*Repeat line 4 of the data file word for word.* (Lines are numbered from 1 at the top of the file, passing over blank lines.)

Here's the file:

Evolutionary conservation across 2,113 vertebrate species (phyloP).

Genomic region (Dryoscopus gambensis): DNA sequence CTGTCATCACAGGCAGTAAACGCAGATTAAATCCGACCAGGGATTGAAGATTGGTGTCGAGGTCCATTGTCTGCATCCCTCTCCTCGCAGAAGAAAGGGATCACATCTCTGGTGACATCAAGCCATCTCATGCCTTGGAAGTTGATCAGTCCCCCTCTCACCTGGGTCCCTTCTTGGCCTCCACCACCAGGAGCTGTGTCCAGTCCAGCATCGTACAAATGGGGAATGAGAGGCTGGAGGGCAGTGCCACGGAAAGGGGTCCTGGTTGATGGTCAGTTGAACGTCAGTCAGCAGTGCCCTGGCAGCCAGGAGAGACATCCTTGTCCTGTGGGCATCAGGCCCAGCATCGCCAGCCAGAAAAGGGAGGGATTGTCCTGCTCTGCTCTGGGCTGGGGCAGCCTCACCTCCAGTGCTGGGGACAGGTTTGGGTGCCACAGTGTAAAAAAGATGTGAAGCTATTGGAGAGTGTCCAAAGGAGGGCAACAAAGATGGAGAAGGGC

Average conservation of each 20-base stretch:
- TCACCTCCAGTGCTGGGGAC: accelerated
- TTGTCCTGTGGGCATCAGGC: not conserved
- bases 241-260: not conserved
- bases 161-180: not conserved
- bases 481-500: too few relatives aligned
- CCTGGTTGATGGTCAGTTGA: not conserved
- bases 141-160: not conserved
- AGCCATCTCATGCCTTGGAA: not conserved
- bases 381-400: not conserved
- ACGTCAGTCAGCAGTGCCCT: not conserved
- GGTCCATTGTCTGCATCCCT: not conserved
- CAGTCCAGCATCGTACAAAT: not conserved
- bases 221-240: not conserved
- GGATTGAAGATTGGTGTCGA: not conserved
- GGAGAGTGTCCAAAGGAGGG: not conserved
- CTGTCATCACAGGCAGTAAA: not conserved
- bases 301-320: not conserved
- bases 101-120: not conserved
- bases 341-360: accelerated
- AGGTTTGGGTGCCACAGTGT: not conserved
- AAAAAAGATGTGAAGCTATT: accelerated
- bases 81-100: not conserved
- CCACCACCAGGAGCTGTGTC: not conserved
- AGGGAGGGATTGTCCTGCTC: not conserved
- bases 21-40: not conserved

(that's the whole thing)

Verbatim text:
- TCACCTCCAGTGCTGGGGAC: accelerated